In Hyper-V on Windows Server 2012 R2, the Quality of Service Management setting enables administrators to allocate...
storage IOPS where they're most needed. But this feature suffers from scalability issues. Microsoft reworked it in Windows Server 2016 to let administrators create Storage QoS policies and overcome problems when a large number of virtual machines share a storage device.
In Windows Server 2012 R2, Quality of Service Management lets admins allocate a minimum number of IOPS and can prevent IOPS overconsumption. However, it applies storage I/O limits based on virtual hard disks used, as shown in Figure 1. While this method can work for smaller organizations that don't have a large number of VMs, it becomes impractical to manage as the number of VMs increases.
With Hyper-V in Windows Server 2016, administrators can create Storage QoS policies on scale-out file servers; admins can then assign policies to virtual hard disks or VMs. There are two main benefits to assigning policies in this way.
First, Storage QoS policies allow end-to-end storage performance monitoring. Administrators can set I/O reservations -- or I/O limits -- and monitor Hyper-V and its underlying storage to ensure the policies are properly enforced. Second, Storage QoS allows for policy sharing -- admins can apply a single policy to multiple VMs or virtual hard disks. This allows storage bandwidth to be shared evenly among multiple virtual hard disks, which is particularly useful in multi-tenant environments where each tenant has been allocated a specific amount of storage I/O. It can also be useful in situations where multiple VMs are being collectively deployed as a service and need to receive comparable levels of storage performance.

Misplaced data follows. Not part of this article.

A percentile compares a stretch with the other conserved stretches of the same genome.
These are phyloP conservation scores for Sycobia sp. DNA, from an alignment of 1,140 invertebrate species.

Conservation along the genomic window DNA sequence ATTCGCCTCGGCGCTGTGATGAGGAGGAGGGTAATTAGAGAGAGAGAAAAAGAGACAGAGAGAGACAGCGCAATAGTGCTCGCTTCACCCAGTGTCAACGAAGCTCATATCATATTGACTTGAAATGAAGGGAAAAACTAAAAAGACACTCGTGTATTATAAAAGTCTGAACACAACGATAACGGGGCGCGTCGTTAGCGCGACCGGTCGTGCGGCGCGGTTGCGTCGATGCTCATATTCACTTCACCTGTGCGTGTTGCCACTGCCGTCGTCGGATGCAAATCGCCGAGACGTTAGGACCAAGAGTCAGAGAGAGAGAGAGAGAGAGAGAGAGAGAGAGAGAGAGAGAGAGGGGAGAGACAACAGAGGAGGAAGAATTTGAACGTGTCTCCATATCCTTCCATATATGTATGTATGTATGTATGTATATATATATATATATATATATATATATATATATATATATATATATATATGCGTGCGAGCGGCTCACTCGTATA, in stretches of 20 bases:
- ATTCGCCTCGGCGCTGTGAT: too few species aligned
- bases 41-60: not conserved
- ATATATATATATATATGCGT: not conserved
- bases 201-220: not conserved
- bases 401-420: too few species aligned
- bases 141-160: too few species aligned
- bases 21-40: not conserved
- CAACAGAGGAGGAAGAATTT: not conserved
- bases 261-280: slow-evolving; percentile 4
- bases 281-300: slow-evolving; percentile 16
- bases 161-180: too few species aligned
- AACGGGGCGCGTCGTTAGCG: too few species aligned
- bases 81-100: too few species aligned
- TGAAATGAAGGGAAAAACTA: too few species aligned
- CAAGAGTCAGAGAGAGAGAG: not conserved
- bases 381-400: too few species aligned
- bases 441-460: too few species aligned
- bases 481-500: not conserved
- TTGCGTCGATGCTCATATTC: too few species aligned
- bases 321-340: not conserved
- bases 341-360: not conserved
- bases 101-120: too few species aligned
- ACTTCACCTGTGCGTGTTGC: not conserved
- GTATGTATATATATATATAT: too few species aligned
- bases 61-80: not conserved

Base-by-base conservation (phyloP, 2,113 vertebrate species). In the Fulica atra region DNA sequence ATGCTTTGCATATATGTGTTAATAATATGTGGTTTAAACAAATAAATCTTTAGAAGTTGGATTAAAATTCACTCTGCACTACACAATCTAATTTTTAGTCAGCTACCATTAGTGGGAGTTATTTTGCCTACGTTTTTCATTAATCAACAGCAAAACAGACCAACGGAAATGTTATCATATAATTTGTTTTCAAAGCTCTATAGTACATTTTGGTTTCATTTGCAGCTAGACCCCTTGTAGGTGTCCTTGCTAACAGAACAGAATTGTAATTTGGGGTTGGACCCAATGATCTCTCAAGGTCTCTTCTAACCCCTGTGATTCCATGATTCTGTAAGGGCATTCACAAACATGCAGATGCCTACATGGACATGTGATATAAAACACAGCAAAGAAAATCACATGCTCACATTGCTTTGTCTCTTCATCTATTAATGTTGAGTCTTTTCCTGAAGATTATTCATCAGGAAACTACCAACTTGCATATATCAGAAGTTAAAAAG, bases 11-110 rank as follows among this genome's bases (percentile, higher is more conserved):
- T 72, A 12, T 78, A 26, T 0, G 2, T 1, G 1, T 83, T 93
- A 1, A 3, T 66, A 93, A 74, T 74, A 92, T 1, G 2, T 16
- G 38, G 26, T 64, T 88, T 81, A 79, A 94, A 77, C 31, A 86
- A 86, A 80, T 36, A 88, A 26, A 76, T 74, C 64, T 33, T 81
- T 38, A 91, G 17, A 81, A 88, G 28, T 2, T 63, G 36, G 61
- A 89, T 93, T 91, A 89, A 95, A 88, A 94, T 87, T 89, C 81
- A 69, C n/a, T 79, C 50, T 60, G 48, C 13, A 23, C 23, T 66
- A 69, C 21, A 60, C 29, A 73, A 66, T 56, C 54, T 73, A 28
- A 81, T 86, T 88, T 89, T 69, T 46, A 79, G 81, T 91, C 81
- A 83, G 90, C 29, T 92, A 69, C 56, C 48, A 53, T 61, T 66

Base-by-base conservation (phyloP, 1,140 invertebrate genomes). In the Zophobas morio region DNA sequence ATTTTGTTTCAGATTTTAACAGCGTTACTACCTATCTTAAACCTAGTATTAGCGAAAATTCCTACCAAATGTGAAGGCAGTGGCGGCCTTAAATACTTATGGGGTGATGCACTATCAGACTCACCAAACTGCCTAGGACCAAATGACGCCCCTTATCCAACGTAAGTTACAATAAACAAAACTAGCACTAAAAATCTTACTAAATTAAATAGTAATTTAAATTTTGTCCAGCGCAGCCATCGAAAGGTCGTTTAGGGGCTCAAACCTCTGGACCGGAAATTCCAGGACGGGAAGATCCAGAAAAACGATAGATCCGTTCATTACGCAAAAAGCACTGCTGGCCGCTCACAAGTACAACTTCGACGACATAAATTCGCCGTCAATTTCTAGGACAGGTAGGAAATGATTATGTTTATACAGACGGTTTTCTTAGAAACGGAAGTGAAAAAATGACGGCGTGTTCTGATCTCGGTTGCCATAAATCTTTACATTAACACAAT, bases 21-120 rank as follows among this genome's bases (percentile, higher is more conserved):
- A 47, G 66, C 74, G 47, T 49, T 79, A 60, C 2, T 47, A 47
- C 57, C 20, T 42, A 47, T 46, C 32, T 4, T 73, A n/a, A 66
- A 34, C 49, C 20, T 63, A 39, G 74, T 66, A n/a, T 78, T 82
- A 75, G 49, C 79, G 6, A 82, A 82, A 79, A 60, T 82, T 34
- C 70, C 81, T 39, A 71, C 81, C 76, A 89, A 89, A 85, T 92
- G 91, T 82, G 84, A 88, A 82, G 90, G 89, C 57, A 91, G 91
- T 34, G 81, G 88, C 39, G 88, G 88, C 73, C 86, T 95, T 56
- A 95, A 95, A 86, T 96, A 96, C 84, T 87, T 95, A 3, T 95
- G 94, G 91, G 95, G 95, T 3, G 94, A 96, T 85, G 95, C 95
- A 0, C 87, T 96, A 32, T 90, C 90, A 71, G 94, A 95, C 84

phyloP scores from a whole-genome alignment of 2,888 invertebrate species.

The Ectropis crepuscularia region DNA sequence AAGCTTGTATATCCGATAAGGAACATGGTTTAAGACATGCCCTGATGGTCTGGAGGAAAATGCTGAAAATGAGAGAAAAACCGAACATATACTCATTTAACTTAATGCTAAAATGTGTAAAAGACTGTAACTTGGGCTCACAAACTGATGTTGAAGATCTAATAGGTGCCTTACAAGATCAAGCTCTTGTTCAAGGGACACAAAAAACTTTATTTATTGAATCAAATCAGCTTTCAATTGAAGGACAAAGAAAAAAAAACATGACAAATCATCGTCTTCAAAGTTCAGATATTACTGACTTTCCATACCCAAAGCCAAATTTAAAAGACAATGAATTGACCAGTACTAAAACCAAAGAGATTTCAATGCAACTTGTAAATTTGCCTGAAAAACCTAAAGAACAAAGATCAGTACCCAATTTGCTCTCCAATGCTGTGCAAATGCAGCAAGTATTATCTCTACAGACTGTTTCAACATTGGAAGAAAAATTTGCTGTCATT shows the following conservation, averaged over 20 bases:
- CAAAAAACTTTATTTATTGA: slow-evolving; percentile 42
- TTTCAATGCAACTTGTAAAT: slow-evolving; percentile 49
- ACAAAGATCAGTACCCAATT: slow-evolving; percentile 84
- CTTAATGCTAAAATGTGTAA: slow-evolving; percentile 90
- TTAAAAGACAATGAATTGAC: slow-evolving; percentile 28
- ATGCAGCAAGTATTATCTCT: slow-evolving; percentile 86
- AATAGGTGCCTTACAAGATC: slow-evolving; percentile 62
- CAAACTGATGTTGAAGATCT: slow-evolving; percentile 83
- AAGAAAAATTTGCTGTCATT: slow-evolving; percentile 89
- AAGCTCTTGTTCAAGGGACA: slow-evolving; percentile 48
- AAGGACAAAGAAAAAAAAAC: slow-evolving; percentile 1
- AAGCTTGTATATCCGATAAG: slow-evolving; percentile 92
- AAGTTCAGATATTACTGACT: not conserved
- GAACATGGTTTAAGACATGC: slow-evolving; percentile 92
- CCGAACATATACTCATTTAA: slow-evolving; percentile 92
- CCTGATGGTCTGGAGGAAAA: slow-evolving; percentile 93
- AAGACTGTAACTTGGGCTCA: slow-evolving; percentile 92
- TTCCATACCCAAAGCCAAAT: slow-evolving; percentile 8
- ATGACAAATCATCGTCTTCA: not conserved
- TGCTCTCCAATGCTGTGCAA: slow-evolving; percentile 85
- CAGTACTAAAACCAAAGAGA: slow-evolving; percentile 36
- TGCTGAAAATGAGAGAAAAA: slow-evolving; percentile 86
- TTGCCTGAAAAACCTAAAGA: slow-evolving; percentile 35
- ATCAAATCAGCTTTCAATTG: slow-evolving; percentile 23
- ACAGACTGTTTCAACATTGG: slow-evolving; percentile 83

Defining Storage QoS policies
There are two types of Storage QoS policies. Aggregate policies apply a single reservation or a single limit to a collection of virtual hard disks. This approach allows all virtual hard disks in the set to share a limited amount of storage bandwidth so the collection of virtual hard disks cannot exceed a specific bandwidth threshold.
A dedicated Storage QoS policy is applied on a per-virtual-hard-disk basis, so each virtual hard disk receives its own reservation and limit that functions independently of any other reservations or limits that exist.
Storage QoS heavily depends on the Windows Failover Clustering service. The administrator must configure the scale-out file server as a storage cluster. All servers in the cluster must run Windows Server 2016. In addition, a compute cluster based on Windows Server 2016 is also required, and at least one of the servers within the compute cluster must have the Hyper-V role installed.
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In addition, admins can only manage Storage QoS through PowerShell, which is different than Windows Server 2012 R2 Quality of Service Management policies. For example, you could create a policy by using the following command:
New-StorageQosPolicy –Name <policy name> -Policy type <dedicated or aggregated> -MinimumIops <minimum IOPS> -MaximumIops <maximum IOPS>
Each policy is assigned a policy ID, and a policy is applied to a VM by referencing the policy ID, such as:
Get-VM –Name <virtual machine name> | Get-VMHardDiskDrive | Set-VMHardDiskDrive –QoSPolicyID <policy ID number>
For additional information about the compute cluster requirements for Storage QoS, check out this Microsoft TechNet article.
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